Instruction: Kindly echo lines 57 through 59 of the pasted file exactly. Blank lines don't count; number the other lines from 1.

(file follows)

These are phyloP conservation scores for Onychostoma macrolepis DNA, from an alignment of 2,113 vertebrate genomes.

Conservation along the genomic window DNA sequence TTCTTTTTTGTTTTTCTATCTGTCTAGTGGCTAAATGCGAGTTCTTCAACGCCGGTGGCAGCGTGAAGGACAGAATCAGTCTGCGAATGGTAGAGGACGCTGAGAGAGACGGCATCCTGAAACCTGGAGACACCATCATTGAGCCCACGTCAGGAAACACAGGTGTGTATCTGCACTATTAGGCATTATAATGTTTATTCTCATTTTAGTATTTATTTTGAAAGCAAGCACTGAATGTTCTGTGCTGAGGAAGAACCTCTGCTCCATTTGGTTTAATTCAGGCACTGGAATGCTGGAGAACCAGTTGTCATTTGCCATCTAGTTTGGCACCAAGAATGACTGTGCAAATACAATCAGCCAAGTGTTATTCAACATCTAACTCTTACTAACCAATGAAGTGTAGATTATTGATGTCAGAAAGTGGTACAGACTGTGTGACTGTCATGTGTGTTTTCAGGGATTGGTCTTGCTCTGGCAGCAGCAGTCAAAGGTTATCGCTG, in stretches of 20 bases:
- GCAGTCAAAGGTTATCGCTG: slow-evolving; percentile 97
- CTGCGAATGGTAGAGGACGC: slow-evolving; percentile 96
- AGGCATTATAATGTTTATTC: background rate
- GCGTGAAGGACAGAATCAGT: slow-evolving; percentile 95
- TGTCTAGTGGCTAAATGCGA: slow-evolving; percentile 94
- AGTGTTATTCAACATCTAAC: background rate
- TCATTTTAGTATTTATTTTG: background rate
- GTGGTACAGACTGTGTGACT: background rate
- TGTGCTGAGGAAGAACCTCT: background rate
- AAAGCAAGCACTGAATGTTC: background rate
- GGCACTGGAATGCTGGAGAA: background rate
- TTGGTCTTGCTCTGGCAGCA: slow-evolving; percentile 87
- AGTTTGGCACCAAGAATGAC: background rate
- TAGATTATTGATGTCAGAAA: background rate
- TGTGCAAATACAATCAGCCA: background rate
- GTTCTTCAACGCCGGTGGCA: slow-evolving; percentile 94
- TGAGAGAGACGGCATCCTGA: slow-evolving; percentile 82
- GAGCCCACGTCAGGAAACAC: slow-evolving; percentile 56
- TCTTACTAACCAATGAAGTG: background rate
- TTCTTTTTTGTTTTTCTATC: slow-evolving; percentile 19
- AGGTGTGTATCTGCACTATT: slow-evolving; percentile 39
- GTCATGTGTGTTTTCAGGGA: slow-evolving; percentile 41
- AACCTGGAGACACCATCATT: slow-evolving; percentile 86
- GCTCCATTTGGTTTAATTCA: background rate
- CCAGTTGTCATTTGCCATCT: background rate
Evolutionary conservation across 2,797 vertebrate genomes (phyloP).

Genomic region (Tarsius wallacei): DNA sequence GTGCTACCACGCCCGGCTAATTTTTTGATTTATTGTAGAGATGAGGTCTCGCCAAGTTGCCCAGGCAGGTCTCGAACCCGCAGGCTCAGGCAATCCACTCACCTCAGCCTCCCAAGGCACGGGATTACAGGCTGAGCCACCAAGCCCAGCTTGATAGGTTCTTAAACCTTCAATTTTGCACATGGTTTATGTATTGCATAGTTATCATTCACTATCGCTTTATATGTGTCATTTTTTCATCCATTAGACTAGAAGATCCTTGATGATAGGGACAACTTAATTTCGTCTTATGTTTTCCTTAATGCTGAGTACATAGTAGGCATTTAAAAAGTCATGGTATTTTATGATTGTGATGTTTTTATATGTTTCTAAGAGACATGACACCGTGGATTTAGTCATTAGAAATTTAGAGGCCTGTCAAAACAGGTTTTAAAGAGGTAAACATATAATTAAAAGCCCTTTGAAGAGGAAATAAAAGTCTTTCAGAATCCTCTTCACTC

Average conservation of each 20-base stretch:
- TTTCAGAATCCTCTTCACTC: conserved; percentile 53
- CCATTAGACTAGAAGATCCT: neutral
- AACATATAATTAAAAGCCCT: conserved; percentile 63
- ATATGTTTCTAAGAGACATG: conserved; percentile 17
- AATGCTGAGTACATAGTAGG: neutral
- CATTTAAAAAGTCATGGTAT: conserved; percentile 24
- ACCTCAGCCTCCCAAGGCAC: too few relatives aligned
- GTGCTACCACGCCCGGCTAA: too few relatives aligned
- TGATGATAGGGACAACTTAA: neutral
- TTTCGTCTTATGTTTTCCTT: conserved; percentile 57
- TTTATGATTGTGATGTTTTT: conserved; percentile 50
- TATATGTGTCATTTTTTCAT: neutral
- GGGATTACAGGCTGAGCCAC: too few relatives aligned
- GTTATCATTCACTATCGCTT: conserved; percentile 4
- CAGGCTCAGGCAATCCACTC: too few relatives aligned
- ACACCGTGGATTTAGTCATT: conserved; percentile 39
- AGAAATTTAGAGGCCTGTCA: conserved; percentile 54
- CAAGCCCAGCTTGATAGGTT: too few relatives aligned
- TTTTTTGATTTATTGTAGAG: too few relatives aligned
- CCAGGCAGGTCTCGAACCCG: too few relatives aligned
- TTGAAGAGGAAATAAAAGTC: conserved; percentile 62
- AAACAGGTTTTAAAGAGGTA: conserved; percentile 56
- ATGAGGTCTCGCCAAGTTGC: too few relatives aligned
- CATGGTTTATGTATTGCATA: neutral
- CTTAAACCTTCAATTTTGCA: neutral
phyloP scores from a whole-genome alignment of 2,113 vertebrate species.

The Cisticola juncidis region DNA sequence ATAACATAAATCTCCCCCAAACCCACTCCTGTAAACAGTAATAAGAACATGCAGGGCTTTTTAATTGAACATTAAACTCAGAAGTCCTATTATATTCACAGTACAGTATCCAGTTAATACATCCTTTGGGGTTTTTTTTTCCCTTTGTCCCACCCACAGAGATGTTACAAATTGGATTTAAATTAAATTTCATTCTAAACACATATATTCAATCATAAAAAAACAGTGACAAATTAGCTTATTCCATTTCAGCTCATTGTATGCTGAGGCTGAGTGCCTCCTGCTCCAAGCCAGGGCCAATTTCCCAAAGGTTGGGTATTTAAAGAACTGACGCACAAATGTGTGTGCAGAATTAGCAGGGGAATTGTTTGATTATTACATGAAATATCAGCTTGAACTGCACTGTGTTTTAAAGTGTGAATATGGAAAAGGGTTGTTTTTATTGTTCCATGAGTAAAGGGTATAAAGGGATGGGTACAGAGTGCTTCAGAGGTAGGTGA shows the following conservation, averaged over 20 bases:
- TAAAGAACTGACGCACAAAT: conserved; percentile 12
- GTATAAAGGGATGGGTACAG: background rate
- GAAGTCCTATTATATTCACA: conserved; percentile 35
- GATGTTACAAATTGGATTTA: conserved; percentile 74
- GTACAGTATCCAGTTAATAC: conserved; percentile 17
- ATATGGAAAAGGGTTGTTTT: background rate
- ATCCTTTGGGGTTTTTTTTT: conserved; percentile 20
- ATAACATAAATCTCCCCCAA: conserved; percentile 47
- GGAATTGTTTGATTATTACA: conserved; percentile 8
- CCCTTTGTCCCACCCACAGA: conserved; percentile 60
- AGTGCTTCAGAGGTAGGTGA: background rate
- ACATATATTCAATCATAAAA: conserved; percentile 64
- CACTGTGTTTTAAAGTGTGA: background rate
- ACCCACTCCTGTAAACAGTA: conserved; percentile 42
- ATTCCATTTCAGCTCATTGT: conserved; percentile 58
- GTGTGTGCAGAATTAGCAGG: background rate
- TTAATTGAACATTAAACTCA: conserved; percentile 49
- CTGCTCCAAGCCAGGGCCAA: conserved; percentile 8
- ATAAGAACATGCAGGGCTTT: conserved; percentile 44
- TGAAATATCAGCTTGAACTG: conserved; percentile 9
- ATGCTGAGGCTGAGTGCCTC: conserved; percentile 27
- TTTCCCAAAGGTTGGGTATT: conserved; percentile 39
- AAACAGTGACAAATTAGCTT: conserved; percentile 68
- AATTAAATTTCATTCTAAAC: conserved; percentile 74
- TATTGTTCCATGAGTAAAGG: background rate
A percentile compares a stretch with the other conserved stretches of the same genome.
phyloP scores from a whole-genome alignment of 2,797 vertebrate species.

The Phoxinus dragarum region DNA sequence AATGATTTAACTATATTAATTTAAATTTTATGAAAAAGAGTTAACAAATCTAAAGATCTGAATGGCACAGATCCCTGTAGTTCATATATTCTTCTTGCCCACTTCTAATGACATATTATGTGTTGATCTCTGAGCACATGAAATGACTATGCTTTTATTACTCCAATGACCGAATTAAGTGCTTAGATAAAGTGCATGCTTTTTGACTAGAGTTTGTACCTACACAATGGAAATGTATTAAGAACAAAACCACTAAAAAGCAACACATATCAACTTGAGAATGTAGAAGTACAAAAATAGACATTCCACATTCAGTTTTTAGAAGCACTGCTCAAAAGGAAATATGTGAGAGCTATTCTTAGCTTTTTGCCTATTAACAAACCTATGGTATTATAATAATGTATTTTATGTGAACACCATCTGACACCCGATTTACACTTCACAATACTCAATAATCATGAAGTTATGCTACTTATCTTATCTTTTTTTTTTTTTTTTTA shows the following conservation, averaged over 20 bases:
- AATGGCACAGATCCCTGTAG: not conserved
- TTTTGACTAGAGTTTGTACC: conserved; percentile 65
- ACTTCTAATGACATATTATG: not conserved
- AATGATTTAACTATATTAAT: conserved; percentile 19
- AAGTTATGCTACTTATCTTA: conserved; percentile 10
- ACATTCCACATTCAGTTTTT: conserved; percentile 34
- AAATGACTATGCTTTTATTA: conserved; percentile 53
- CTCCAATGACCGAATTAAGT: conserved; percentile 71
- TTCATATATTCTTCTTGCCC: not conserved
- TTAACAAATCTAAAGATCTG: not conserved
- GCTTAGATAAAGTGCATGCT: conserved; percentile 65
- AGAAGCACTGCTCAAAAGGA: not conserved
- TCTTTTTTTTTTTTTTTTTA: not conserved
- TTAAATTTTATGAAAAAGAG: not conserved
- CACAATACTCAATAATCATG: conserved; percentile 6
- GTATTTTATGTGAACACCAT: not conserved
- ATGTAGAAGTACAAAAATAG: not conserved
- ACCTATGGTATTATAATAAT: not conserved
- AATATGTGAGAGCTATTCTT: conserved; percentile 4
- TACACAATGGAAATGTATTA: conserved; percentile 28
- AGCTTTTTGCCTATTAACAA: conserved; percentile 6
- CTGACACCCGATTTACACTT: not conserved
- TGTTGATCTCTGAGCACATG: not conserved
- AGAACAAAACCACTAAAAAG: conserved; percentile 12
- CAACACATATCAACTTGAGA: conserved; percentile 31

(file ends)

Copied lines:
The Cisticola juncidis region DNA sequence ATAACATAAATCTCCCCCAAACCCACTCCTGTAAACAGTAATAAGAACATGCAGGGCTTTTTAATTGAACATTAAACTCAGAAGTCCTATTATATTCACAGTACAGTATCCAGTTAATACATCCTTTGGGGTTTTTTTTTCCCTTTGTCCCACCCACAGAGATGTTACAAATTGGATTTAAATTAAATTTCATTCTAAACACATATATTCAATCATAAAAAAACAGTGACAAATTAGCTTATTCCATTTCAGCTCATTGTATGCTGAGGCTGAGTGCCTCCTGCTCCAAGCCAGGGCCAATTTCCCAAAGGTTGGGTATTTAAAGAACTGACGCACAAATGTGTGTGCAGAATTAGCAGGGGAATTGTTTGATTATTACATGAAATATCAGCTTGAACTGCACTGTGTTTTAAAGTGTGAATATGGAAAAGGGTTGTTTTTATTGTTCCATGAGTAAAGGGTATAAAGGGATGGGTACAGAGTGCTTCAGAGGTAGGTGA shows the following conservation, averaged over 20 bases:
- TAAAGAACTGACGCACAAAT: conserved; percentile 12
- GTATAAAGGGATGGGTACAG: background rate